If using credit card to purchase groceries, check on the card promos first so you will know which card to use to get perks. However, let us not aim to meet the minimum purchase to receive such perk if you just plan to buy a few items. Example, free Ham for every 6K purchase. If your groceries amounts to 4.5K only, let us not add a few more items (usually wants) just to reach the 6K purchase.

    Big sizes for items do not necessarily ensure savings. If you have ample time, compute on a per gram, per ml basis to know which is cheaper (Price/Size). Example, shampoo in sachets is actually cheaper than shampoo in big bottles (for some brands).

    For Christmas/New Year food preparations, buy items (example: canned goods, pasta, condiments) as early as October. Prices shoot up esp for holiday items on December.

  3. Jack says:

    Very good points raised by Nely Saclot and She, we would call these folks sharp because they accurately observed what a buyer will see in the various markets. As an EX-pat with 6+ years living in the Philippines, I too have noticed minor differences from store to store and big differences in the way merchandising is done here vs In the US. In my country, older product that may be going out of code date or is slightly out of code is placed for sale on a bargain shelf at a greatly reduced price. Promos are often new products or a new flavour of an already available product selling at a reduced price to get you to try it out. Here I often see an about to be expired product bundled with another item at a slight discount. I assume that is the way retailer here get rid of their older inventory at minimal loss?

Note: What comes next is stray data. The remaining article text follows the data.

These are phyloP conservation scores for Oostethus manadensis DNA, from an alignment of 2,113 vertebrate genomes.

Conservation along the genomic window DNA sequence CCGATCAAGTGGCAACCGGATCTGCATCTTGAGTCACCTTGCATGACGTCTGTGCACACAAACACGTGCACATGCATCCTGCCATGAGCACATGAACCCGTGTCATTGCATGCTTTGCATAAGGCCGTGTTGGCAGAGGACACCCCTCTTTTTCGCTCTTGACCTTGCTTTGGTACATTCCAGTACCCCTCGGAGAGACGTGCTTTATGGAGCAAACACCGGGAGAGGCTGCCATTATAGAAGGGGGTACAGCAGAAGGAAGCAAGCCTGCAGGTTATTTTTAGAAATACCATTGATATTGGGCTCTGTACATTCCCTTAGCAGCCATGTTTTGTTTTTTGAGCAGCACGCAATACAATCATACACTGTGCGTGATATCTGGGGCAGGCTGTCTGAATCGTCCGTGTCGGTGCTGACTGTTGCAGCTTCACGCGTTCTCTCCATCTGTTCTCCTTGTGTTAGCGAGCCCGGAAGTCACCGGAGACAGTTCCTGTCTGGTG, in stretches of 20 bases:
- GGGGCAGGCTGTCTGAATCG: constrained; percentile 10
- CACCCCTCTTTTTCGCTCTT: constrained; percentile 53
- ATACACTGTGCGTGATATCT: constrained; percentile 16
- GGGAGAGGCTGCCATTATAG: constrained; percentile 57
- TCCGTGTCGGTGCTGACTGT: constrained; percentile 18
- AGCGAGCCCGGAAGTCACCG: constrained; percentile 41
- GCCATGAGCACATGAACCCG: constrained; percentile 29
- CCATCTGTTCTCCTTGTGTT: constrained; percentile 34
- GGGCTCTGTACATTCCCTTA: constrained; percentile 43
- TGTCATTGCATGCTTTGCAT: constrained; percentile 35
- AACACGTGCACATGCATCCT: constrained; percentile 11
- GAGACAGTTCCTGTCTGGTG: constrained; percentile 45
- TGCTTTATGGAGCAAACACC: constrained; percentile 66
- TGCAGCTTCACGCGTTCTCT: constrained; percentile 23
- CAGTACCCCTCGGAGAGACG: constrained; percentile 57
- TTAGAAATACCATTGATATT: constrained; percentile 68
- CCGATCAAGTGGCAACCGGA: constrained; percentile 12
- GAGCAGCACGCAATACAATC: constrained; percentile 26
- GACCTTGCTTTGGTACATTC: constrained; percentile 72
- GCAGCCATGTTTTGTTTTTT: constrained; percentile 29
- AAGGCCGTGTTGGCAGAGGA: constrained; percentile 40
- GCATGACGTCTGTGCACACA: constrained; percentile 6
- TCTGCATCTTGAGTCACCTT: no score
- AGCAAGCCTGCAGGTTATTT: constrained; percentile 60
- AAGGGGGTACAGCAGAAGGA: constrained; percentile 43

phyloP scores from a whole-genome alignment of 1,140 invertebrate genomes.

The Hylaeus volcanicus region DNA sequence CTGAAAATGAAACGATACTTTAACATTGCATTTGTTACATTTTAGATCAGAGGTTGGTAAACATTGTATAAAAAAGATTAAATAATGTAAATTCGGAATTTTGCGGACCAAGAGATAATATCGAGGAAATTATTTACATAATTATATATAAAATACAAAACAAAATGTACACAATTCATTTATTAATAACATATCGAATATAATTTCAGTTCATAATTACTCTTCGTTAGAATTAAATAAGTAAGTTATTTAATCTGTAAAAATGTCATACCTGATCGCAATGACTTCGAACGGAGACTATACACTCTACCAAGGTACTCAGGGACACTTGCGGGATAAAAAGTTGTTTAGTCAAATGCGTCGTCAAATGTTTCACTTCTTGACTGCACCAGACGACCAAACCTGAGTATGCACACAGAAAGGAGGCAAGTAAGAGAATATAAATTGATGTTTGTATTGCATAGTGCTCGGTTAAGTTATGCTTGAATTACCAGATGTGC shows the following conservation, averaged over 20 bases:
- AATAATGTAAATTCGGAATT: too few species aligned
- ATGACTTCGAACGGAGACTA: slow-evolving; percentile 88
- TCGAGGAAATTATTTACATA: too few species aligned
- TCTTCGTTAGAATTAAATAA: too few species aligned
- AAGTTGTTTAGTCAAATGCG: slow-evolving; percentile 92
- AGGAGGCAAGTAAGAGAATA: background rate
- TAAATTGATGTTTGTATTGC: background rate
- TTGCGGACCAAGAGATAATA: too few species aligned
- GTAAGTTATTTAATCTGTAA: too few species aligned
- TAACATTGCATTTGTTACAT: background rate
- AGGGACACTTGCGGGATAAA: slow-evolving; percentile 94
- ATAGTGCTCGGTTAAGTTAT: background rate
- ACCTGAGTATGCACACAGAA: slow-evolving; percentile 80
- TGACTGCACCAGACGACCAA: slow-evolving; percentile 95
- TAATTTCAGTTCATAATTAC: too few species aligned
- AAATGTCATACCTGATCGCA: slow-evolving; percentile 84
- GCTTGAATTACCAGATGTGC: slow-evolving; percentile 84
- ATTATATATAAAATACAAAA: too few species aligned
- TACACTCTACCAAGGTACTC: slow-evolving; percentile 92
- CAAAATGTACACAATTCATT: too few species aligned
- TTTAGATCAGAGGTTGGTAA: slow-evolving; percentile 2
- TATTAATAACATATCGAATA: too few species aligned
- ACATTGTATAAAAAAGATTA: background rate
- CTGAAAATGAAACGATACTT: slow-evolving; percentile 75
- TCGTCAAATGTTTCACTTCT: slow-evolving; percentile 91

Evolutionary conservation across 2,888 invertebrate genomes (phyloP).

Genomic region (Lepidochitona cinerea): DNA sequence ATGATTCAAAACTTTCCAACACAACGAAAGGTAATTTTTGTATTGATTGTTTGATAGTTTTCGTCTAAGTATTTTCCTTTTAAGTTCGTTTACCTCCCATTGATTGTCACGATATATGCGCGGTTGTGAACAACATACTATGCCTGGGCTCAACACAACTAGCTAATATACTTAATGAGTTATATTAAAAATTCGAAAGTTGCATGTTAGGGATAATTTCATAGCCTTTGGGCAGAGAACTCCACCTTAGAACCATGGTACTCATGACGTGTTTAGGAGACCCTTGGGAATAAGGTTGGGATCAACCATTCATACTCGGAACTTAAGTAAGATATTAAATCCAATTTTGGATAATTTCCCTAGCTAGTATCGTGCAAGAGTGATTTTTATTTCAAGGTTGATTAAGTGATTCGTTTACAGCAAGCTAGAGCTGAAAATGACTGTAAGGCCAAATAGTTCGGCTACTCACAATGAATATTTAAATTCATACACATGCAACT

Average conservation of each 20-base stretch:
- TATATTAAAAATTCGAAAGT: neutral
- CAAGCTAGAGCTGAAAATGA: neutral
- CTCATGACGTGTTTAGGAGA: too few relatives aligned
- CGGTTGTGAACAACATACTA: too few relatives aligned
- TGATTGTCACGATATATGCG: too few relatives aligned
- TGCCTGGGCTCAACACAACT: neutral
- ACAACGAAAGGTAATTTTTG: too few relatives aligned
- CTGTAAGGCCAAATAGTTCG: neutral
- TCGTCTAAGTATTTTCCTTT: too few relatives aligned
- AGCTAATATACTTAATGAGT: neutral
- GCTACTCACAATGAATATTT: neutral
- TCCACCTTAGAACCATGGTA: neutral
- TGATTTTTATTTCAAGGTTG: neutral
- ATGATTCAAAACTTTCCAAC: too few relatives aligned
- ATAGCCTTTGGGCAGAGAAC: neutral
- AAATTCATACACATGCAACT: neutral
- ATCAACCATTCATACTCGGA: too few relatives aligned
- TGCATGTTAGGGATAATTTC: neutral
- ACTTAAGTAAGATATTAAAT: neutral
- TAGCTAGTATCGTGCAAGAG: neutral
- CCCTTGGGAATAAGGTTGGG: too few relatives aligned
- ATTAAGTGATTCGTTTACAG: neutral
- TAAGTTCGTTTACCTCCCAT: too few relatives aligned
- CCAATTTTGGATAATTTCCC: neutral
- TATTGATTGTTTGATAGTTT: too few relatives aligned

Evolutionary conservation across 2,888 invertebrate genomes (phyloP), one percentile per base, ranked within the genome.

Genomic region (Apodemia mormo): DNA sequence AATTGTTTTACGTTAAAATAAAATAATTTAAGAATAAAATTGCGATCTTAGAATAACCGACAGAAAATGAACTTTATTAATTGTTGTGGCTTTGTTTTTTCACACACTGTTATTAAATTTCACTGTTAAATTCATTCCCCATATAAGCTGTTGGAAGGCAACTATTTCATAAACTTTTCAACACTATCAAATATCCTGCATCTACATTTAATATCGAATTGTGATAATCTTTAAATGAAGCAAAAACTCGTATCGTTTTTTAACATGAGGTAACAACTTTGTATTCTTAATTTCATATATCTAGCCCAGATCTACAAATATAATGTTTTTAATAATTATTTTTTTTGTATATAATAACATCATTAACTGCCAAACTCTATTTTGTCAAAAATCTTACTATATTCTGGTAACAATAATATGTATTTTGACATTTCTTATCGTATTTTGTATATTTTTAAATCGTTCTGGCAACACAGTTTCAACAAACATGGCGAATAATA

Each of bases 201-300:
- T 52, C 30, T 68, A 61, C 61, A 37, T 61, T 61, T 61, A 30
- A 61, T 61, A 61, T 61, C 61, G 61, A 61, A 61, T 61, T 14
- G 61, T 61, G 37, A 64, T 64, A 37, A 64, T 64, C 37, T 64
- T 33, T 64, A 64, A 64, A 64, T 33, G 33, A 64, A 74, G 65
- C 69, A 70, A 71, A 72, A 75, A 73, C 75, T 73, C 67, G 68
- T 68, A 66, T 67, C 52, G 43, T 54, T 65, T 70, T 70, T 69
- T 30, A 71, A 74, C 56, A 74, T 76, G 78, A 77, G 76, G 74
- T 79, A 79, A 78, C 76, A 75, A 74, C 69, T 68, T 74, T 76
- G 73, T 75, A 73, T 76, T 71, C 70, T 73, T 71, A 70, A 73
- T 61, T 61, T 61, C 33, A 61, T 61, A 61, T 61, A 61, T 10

The first thing I promised my beautiful wife is that she will NEVER run out of essential items for the home including food. While I prefer NOT to eat from a can, I have stocked a pantry (storage room) with quantities of storable items that we all enjoy. It is rare to find these items on a genuine sale but I feel we still have a great savings because: 1. We NEVER have need to run out for one or two items to finish cooking a meal. No wasted time or wasted fuel. 2. We NEVER worry during rainy season that we can not get around flood waters to purchase food, This is a form of food security in my opinion. From experience I have learned that many products we do store can and do go “out of stock” for long periods after a flood. The water may retreat in a few days but it may well be two months or longer before the products we use return to the store shelves. All it takes to build up storage is to purchase a few extra of what you normally use when you are doing your regular shopping. 3. While we can not prevent price increases from inflation, we can hedge against rising prices. Stored food allows us to look for a better price and or wait out a temporary price increase due to a shortage of certain items, We will be less likely to become victims of price gouging. Wives and girlfriends of some of my fellow EX-pats have told their guys that I am boastful, excessive or arrogant for building the storeroom we have in our home. Maybe so and I plead guilty as charged but I also rest easy knowing my family is provided for in any kind of emergency.